(LS) Technically there is no difference. The differences come in that all members of AJKA are all treated equally, depending on their performance. We allow them to take away what they give and this is what life and Karate-Do is all about. This was what Sensei Okazaki taught me.
(SB) Can you please tell us about your Instructor Programs? How are they set up, how are the classes run and what is your primary focus?
(LS) JKA originally had an instructor classes which was very different from every day trainings. The importance was not how to do karate, but how it teach it.
When we studied karate in the 60s, we would kick 500 times, punch 1000 times, which is not a problem, but no one could tell us why we need to do this, so a lot of people stopped training. By developing an Instructor Programme we can have an intelligent approach to teaching instructors classes where we teach kinesiology, motion study, how the human body and mind work together, the importance of muscle contraction and expansion and why breathing is so important. Our goal is that instructors know more than just kicking and punching.
(SB) You mention that you pay attention on ‘Motion Study’ in the Instructors Classes. Could you please tell us a little about this and its role in karate techniques?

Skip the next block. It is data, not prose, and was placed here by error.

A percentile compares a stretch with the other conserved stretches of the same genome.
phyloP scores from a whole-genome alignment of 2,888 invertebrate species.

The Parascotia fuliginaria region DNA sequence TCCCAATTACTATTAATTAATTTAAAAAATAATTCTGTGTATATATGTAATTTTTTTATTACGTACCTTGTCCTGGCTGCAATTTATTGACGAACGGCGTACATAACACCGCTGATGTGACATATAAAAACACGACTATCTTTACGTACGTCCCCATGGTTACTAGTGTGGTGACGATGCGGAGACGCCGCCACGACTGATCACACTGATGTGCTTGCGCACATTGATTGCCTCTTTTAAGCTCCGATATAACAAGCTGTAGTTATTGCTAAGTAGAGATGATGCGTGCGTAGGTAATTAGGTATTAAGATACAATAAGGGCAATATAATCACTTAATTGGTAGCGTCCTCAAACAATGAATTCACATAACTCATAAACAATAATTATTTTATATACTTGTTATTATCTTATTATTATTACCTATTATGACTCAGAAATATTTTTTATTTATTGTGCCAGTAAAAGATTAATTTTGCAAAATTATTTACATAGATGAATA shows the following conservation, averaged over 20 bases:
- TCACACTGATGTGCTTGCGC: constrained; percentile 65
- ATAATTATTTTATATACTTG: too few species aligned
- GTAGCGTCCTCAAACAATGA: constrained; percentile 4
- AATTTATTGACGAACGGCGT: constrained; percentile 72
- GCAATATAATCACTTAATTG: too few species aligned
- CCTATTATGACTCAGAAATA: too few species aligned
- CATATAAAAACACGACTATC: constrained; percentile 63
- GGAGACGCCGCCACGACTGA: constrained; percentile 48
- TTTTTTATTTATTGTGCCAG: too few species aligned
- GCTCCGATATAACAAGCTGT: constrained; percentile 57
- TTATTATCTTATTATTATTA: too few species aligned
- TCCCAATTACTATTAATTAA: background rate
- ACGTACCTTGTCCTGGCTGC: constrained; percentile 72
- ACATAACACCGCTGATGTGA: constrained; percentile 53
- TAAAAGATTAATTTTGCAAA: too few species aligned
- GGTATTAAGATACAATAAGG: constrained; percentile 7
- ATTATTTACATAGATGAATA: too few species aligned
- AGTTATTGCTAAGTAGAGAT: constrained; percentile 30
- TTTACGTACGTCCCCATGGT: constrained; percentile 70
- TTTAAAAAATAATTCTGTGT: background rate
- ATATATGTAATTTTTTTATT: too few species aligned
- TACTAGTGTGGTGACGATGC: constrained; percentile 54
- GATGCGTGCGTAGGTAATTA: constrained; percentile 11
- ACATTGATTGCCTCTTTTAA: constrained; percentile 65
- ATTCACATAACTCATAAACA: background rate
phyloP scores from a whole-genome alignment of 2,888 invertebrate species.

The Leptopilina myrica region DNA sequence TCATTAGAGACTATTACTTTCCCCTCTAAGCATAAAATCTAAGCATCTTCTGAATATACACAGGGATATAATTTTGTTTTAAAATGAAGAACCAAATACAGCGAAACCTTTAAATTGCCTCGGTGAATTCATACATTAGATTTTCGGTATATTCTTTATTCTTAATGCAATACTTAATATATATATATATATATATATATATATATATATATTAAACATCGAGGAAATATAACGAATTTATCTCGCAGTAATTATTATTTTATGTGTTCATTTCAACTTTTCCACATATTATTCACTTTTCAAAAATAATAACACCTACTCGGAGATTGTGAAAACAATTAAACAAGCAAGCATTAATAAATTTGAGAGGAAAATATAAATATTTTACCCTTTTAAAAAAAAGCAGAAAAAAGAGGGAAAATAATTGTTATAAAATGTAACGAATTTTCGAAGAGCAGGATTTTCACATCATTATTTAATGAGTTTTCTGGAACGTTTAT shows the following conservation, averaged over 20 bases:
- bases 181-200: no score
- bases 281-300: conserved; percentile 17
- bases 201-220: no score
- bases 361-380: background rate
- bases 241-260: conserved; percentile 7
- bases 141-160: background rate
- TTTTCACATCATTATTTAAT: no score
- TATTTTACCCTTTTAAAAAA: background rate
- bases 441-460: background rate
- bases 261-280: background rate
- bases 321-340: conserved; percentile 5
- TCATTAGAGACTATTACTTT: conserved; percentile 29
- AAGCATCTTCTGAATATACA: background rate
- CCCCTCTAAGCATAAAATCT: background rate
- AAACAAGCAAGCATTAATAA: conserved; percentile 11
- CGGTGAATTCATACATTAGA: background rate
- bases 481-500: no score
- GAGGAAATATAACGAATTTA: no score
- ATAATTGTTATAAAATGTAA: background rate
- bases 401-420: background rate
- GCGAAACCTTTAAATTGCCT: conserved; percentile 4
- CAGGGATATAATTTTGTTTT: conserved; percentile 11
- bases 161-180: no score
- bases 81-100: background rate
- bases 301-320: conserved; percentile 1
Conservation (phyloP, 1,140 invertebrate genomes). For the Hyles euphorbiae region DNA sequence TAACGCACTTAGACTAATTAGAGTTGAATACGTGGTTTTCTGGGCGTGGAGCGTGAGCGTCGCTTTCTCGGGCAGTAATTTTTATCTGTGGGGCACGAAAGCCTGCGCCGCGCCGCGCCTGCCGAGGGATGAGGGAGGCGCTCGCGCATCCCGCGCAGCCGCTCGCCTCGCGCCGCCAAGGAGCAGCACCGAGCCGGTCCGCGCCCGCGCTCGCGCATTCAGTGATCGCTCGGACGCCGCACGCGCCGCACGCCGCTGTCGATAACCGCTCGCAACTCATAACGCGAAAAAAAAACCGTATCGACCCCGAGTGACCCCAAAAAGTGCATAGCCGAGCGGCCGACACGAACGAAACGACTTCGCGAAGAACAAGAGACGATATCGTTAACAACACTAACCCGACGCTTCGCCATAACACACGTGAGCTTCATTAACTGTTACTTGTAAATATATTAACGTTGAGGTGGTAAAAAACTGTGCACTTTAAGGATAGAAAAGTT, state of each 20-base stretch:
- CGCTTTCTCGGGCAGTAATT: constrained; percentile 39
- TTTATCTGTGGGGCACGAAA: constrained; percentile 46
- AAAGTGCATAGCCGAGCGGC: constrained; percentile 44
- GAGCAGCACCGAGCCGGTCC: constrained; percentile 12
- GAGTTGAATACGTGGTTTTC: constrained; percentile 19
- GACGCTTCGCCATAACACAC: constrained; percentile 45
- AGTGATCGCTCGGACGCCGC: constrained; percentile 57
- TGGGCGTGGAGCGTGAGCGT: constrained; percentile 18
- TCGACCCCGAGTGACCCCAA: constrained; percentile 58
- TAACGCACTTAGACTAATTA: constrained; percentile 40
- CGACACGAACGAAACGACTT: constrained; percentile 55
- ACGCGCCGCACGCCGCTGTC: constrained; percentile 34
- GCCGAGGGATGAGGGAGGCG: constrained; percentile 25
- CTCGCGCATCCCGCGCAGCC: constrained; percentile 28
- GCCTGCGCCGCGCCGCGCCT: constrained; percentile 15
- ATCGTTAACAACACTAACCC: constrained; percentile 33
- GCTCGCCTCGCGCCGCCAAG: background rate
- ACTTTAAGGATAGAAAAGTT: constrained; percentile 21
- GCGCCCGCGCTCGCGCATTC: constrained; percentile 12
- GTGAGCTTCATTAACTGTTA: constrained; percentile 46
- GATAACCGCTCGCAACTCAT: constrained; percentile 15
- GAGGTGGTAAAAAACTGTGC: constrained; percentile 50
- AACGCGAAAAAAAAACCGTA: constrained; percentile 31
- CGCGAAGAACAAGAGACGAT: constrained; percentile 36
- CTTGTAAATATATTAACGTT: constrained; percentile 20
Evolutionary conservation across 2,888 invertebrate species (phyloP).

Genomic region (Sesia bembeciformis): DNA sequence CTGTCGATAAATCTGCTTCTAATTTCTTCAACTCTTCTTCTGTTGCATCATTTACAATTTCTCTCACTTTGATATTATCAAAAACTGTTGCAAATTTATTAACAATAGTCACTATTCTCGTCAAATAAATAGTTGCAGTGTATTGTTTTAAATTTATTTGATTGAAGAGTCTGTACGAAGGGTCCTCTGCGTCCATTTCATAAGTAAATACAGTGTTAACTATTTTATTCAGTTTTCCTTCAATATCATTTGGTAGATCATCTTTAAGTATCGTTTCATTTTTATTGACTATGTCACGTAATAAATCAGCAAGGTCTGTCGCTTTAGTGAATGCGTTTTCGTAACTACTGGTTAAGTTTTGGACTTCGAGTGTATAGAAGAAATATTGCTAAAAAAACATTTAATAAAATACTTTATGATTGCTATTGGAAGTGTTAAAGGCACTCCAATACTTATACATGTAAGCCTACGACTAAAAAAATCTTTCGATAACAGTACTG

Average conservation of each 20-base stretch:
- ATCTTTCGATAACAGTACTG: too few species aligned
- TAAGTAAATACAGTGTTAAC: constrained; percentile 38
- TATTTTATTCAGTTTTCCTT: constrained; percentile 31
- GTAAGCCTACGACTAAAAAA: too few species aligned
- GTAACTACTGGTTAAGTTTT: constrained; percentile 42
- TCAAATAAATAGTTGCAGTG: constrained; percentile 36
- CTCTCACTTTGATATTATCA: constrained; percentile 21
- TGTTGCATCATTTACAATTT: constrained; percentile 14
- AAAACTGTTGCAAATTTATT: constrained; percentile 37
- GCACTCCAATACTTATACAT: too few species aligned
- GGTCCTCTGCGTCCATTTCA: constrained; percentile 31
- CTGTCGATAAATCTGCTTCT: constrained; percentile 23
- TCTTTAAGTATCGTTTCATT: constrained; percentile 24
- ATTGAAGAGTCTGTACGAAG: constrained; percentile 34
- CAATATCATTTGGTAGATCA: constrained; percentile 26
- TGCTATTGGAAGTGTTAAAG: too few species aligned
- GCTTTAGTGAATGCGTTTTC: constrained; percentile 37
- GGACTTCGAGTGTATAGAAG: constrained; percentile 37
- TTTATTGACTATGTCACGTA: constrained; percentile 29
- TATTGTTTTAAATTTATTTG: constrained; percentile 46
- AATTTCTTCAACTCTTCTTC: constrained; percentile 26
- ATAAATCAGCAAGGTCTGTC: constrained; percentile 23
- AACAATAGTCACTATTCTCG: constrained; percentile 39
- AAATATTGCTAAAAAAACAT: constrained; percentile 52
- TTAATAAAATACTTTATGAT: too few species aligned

(LS) It is quite a long subject and I have prepared a 4 page report on how motion study relates to karate. I can tell you that by understanding kinesiology or motion study an Instructor can have a much more intelligent approach to teaching karate techniques. One of the problems with most Instructors comes if some one asks them for the ‘why’ of doing something, and by the way, this is the way it was the old days where the answer will be ‘just do it’ which is not a very good motivator.
(SB) Nakayama Sensei in the Best Karate Series mentioned that you must breathe in on blocks and out on punches. What is your belief as far as this is concerned, what role does breathing have in all karate techniques do you think?
(LS) By understanding we will see that it impossible. Due to the fact that in order for us to contract our muscles we must exhale and if you want to perform a strong block of any kind you must contract the related muscles. The deference is we must understand the deference between maximum and sub maximum muscle contraction and what I mean by this to simplify for example, when we do an Oi-zuki we would use maximum contraction but when we do an age-uke-gyaka-zuki we use the sub maximum contraction or 50% on the block and 50% on the zuki and the breathing would appropriate 100 % out on the maximum and 50%-50% on the block and counter attack.
(SB) Coming back to an earlier comment, you spoke of muscular contraction and expansion. Can you please tell us a little about what you teach your students as far as this topic is concerned?
(LS) The simplest way without being to long inhale on the preparatory move and exhale on the techniques.